Simulating intertwined design processes that have similar structures: a case study of a small company that creates made-to-order fashion products
Eckert, Claudia M
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Wynn, D., Eckert, C. M., & Clarkson, J. (2011). Simulating intertwined design processes that have similar structures: a case study of a small company that creates made-to-order fashion products. https://doi.org/10.1504/IJPD.2011.042296
The authors use simulation to analyse the resource-driven dependencies between concurrent processes used to create customised products in a company. Such processes are uncertain and unique according to the design changes required. However, they have similar structures. For simulation, a level of abstraction is chosen such that all possible processes are represented by the same activity network. Differences between processes are determined by the customisations that they implement. The approach is illustrated through application to a small business that creates customised fashion products. We suggest that similar techniques could be applied to study intertwined design processes in more complex domains.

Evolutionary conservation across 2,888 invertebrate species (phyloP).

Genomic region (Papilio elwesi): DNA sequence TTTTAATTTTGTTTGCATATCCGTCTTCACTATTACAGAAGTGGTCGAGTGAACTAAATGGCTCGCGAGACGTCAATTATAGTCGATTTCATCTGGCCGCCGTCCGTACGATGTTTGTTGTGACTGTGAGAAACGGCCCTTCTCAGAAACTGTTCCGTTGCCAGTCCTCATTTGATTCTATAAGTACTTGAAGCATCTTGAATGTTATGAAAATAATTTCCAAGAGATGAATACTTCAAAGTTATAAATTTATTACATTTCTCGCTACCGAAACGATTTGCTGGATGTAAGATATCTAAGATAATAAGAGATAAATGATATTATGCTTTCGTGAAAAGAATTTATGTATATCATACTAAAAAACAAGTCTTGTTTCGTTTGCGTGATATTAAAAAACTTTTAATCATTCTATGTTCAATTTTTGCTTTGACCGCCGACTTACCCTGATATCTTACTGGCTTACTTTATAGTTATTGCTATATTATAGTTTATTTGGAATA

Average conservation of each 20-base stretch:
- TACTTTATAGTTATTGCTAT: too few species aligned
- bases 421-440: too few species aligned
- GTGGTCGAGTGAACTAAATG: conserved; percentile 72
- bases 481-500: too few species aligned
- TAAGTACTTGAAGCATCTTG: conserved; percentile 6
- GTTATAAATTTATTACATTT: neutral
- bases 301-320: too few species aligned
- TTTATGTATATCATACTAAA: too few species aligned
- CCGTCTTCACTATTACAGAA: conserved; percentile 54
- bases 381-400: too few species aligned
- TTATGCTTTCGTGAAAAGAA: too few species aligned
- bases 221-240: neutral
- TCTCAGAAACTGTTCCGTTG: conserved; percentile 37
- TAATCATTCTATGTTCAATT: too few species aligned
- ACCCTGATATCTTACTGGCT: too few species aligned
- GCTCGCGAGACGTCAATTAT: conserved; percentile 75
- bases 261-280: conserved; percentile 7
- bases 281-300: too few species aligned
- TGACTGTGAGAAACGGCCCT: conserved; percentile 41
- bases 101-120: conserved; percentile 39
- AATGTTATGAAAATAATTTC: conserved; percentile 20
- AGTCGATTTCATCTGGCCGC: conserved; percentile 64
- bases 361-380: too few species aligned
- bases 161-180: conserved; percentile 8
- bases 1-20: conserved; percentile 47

design customisation, concurrent projects, resource limitation, design process, simulation, make-to-order, fashion products, product design, product development, small firms, Applied Signposting Model (ASM), Cambridge Advanced Modeller (CAM)
The case study was carried out as part of Considerate Design for Personalised Fashion funded by the EPSRC/AHRC Design in the 21st century programme. The context of a multi-project environment was analysed as part of the EU Framework 7 CONVERGE project CP-FP 228746-2.
External DOI: https://doi.org/10.1504/IJPD.2011.042296
This record's URL: http://www.dspace.cam.ac.uk/handle/1810/241944